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NCAA Grabbing $$, Lawyers Try To Get Some.

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This is simply flabergasting.  Some lawyers have gotten together with a group of apparently disaffected souls around the country and are attempting to have a civil class action certified against the NCAA based on the Racketeer Influenced Corrupt Organizations (RICO) Act over the NCAA basketball tournament ticket lottery.  I think this deserves a bit closer look.

Details follow after the jump ...

 

This is the kind of behavior that gives both the legal profession and the NCAA a bad name.  RICO, as most of you undoubtedly know, was passed in the 1970's for the express purpose of enabling federal authorities to put organized crime out of business.  The most fundamental use of RICO in the criminal context is to use lesser crimes commonly committed by corrupt organizations such as mail and wire fraud to be used to describe a pattern of corruption that, if proved, provides greatly enhanced penalties.

In the civil context, such as we have here, RICO provides for something known as "treble damages," which awards the successful plaintiff three times the amount of  actual damages awarded at trial, as well as costs and attorney fees.  Thus, the civil application of RICO is potentially very lucrative, and due to the broad reach of some of the crimes which are RICO precursors like mail and wire fraud, violations of state law and even "obscenity", some attorneys have successfully brought cases by characterizing fact patterns as those of a "corrupt organization" that could not reasonably have been said to be more than negligence or carelessness.

Lawsuits such as this are seen by unethical legal professionals at a chance to win a huge financial bonanza as well as reap the business increase that only a nationwide blizzard of press coverage can provide.  These kinds of lawsuits are very costly to defend, and require a lot of front-end work to try to make sure that A) the class doesn't get certified or B) the case gets dismissed before it can be brought before a jury.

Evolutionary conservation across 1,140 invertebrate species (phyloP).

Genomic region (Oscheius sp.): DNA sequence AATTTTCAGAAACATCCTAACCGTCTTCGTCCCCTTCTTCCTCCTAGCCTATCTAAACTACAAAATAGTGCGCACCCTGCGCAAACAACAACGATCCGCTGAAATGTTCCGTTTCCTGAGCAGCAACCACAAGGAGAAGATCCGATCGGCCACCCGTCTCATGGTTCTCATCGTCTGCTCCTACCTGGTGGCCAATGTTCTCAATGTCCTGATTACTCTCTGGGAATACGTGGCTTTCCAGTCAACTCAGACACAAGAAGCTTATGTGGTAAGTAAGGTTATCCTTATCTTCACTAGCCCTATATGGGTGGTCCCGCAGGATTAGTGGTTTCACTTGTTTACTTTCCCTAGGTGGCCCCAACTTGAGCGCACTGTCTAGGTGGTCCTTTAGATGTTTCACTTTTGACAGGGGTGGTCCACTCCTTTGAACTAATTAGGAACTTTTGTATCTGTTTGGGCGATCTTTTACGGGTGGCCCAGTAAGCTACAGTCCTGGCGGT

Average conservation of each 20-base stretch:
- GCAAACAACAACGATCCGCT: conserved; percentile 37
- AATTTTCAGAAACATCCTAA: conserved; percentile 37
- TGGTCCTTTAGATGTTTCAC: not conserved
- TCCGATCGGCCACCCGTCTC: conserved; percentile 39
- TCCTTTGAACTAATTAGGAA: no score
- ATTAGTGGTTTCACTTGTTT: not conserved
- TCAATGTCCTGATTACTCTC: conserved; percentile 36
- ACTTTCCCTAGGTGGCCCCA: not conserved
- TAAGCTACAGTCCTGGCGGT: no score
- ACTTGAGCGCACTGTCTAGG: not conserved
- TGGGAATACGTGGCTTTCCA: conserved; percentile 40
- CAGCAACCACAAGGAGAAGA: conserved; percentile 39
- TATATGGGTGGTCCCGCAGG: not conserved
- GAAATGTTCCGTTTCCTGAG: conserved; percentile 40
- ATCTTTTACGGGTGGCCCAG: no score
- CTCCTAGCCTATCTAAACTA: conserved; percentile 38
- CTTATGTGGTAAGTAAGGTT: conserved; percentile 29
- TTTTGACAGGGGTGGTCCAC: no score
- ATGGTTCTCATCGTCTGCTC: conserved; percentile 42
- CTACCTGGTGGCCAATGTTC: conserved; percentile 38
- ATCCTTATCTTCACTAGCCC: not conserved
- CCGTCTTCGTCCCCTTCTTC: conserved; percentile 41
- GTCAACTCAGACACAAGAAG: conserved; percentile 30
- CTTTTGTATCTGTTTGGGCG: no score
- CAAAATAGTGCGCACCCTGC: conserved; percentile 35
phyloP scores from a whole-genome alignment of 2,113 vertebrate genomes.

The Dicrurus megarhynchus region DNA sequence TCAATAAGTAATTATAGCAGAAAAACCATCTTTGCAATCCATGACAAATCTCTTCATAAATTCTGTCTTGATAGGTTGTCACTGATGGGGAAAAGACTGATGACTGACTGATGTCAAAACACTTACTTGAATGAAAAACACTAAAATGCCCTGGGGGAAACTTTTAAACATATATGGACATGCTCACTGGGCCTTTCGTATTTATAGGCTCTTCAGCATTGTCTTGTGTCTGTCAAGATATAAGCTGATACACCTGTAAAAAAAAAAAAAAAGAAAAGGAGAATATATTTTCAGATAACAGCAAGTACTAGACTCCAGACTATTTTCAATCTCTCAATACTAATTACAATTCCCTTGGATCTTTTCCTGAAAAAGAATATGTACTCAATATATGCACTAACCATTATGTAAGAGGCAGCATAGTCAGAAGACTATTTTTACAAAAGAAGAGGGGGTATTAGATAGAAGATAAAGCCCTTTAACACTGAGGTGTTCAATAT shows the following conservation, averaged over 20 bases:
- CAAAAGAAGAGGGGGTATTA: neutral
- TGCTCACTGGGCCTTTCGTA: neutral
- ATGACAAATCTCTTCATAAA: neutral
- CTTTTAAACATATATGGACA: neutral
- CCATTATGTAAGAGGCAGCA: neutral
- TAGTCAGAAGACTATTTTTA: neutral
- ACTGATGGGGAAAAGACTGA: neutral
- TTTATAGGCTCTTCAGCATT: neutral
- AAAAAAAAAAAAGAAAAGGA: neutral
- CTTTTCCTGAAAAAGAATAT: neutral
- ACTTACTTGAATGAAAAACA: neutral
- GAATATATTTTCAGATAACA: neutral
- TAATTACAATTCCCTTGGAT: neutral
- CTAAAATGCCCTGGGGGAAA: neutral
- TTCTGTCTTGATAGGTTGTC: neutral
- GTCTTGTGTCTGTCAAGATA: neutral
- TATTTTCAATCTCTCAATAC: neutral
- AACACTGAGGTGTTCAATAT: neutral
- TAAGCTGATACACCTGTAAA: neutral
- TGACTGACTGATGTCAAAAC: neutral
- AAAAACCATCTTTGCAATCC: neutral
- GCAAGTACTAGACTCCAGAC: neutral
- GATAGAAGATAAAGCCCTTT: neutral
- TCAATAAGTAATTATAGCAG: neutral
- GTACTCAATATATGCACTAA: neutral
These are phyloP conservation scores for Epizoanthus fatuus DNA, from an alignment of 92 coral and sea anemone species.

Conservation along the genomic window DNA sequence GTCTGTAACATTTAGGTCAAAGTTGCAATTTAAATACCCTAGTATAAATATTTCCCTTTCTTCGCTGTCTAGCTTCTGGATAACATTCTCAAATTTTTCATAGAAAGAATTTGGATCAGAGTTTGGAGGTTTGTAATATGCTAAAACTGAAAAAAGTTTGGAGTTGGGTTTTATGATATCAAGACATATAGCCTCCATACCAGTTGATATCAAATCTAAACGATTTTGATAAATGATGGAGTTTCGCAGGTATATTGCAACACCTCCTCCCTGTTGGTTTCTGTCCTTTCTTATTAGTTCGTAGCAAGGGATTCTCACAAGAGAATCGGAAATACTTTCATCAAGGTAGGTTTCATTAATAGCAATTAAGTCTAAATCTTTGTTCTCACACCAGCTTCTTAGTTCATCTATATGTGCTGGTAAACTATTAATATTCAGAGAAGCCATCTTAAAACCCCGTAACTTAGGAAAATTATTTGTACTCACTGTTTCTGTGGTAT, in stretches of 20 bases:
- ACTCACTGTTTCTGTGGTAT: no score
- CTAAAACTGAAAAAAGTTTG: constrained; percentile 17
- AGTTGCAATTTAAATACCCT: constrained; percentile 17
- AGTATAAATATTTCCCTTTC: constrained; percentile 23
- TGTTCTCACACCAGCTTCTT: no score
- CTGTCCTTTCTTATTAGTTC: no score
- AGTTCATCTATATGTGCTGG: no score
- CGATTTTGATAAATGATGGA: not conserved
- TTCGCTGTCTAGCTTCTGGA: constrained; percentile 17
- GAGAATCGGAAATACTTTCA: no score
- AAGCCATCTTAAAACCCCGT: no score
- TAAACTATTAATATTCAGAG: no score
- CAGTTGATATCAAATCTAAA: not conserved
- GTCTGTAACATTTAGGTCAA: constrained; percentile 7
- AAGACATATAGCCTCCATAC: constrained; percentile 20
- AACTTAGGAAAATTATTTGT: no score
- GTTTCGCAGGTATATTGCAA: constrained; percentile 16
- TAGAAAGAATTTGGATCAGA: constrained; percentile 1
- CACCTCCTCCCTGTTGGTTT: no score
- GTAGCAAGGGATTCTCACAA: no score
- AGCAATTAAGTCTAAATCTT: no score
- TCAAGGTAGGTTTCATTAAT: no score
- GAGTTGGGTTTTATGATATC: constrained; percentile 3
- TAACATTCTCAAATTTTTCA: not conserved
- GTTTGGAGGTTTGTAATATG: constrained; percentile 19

The problems with this particular suit are manifold and obvious.  One is that there must be criminal behavior to establish a RICO claim.  The plaintiffs apparently intend to allege that the lottery system the NCAA uses to employ falls under the rubric of "illegal gambling."

While the lottery system used by the NCAA charging a substantial fee just to apply is transparent greed, in my opinion, and arguably wrong in an ethical sense, the idea that it is a RICO violation isn't just novel, it's absurd.  Furthermore, the U. S. Supreme Court has established what amounts to a 4-year statute of limitations in Agency Holding Corp. v Malley-Duff & Associates, Inc., 483 U.S. 143 (1987) on the application of RICO, and this lottery with service charge approach has been going on since at least 1988.  Not only that, the lottery apparently takes place in New Jersey, so if such a lottery is legal there, it seems unlikely that claims of illegality in other states will succeed, since your application either has to be mailed to New Jersey or submitted online.

But despite my doubts about the propriety of the RICO allegations under the lawsuit, I think the NCAA is doing a bad thing here and should stop.  If they are making a profit off the service charge, that should end immediately and all monies in excess of actual costs of the lottery should be refunded with interest.  If the NCAA needs more money from ticket sales, it should simply raise the price of the tickets and stop sticking it to fans who try unsuccessfully to win tickets in their lottery.  In addition, the NCAA should agree to timely refund all moneys collected, rather than hanging on to it for up to nine months as alleged in the complaint.

Nobody minds paying a small fee for processing, but when you get into the $9 and $10 dollar range per ticket application rather than per customer, it begins to look very much like a full-out money grab by somebody.  It's obvious to me that it shouldn't give rise to a claim under RICO, but it doesn't have to be illegal in order to be a questionable and even unethical practice.

Shame on you, NCAA.  This is weak and just looks plain greedy and even a bit predatory.  Stop it before you wind up spending all that money defending lawsuits.